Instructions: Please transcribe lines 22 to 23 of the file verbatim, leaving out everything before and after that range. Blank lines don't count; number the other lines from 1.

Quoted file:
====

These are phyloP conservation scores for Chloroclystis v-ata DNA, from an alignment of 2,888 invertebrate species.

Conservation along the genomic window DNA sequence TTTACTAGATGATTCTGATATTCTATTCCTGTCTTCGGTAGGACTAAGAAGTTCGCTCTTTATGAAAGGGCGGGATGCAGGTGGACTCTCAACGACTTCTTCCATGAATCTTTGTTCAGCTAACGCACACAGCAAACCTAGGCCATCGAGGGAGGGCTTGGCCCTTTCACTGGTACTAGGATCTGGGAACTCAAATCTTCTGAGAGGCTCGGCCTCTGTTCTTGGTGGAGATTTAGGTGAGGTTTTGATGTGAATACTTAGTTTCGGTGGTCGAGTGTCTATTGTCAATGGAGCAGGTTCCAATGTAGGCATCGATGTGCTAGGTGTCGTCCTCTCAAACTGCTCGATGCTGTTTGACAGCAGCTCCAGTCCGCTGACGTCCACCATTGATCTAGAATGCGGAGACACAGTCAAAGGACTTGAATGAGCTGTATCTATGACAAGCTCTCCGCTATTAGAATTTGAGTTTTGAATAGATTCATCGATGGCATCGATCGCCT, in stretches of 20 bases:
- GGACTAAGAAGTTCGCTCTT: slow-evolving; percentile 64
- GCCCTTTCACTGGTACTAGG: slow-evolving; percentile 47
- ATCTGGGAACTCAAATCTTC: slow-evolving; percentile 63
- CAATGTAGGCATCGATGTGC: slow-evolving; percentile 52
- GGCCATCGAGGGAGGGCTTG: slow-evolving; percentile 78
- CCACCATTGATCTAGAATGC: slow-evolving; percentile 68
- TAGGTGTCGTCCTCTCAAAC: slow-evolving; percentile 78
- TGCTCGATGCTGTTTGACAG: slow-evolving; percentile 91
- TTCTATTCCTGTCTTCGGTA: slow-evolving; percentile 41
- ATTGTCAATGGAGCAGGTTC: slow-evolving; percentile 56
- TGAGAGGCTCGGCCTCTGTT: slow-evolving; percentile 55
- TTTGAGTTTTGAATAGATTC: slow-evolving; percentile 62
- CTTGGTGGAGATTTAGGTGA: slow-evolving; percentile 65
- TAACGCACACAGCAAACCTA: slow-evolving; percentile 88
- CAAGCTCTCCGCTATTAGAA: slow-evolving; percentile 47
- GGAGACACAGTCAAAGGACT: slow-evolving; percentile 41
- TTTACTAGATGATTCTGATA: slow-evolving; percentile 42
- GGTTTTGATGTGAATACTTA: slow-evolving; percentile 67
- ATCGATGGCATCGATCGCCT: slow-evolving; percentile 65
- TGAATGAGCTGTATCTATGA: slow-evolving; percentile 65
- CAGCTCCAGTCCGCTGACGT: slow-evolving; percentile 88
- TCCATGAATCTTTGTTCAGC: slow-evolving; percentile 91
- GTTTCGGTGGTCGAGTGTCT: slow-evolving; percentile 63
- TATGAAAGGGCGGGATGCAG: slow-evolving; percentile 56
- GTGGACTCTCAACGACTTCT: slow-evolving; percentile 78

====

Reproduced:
- TGAATGAGCTGTATCTATGA: slow-evolving; percentile 65
- CAGCTCCAGTCCGCTGACGT: slow-evolving; percentile 88